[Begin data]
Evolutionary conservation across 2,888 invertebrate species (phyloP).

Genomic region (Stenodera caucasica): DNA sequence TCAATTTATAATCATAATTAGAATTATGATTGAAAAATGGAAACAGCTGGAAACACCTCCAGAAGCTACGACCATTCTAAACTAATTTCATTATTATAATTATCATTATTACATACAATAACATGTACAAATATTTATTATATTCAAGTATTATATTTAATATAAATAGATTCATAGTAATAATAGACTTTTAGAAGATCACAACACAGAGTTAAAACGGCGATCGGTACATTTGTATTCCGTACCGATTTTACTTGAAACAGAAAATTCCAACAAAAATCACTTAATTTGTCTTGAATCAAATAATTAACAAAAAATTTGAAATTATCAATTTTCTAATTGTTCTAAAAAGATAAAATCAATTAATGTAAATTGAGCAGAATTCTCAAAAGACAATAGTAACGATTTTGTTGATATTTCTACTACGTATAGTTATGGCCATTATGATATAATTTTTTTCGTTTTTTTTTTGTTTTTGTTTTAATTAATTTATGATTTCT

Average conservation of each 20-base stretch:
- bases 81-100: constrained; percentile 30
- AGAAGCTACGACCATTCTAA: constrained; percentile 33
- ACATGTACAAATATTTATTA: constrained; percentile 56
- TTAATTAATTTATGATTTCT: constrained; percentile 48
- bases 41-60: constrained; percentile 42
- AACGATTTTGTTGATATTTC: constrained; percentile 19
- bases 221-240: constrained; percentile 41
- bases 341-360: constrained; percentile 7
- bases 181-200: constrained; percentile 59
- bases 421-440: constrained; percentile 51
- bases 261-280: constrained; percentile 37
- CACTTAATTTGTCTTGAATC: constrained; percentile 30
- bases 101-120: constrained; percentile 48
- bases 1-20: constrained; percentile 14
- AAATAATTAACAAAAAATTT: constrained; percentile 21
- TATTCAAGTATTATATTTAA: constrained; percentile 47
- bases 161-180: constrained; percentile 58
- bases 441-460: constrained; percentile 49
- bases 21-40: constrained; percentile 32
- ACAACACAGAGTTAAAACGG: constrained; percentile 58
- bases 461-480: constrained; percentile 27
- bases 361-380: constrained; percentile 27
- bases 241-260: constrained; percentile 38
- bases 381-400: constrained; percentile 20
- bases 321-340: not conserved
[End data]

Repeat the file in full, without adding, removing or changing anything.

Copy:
Evolutionary conservation across 2,888 invertebrate species (phyloP).

Genomic region (Stenodera caucasica): DNA sequence TCAATTTATAATCATAATTAGAATTATGATTGAAAAATGGAAACAGCTGGAAACACCTCCAGAAGCTACGACCATTCTAAACTAATTTCATTATTATAATTATCATTATTACATACAATAACATGTACAAATATTTATTATATTCAAGTATTATATTTAATATAAATAGATTCATAGTAATAATAGACTTTTAGAAGATCACAACACAGAGTTAAAACGGCGATCGGTACATTTGTATTCCGTACCGATTTTACTTGAAACAGAAAATTCCAACAAAAATCACTTAATTTGTCTTGAATCAAATAATTAACAAAAAATTTGAAATTATCAATTTTCTAATTGTTCTAAAAAGATAAAATCAATTAATGTAAATTGAGCAGAATTCTCAAAAGACAATAGTAACGATTTTGTTGATATTTCTACTACGTATAGTTATGGCCATTATGATATAATTTTTTTCGTTTTTTTTTTGTTTTTGTTTTAATTAATTTATGATTTCT

Average conservation of each 20-base stretch:
- bases 81-100: constrained; percentile 30
- AGAAGCTACGACCATTCTAA: constrained; percentile 33
- ACATGTACAAATATTTATTA: constrained; percentile 56
- TTAATTAATTTATGATTTCT: constrained; percentile 48
- bases 41-60: constrained; percentile 42
- AACGATTTTGTTGATATTTC: constrained; percentile 19
- bases 221-240: constrained; percentile 41
- bases 341-360: constrained; percentile 7
- bases 181-200: constrained; percentile 59
- bases 421-440: constrained; percentile 51
- bases 261-280: constrained; percentile 37
- CACTTAATTTGTCTTGAATC: constrained; percentile 30
- bases 101-120: constrained; percentile 48
- bases 1-20: constrained; percentile 14
- AAATAATTAACAAAAAATTT: constrained; percentile 21
- TATTCAAGTATTATATTTAA: constrained; percentile 47
- bases 161-180: constrained; percentile 58
- bases 441-460: constrained; percentile 49
- bases 21-40: constrained; percentile 32
- ACAACACAGAGTTAAAACGG: constrained; percentile 58
- bases 461-480: constrained; percentile 27
- bases 361-380: constrained; percentile 27
- bases 241-260: constrained; percentile 38
- bases 381-400: constrained; percentile 20
- bases 321-340: not conserved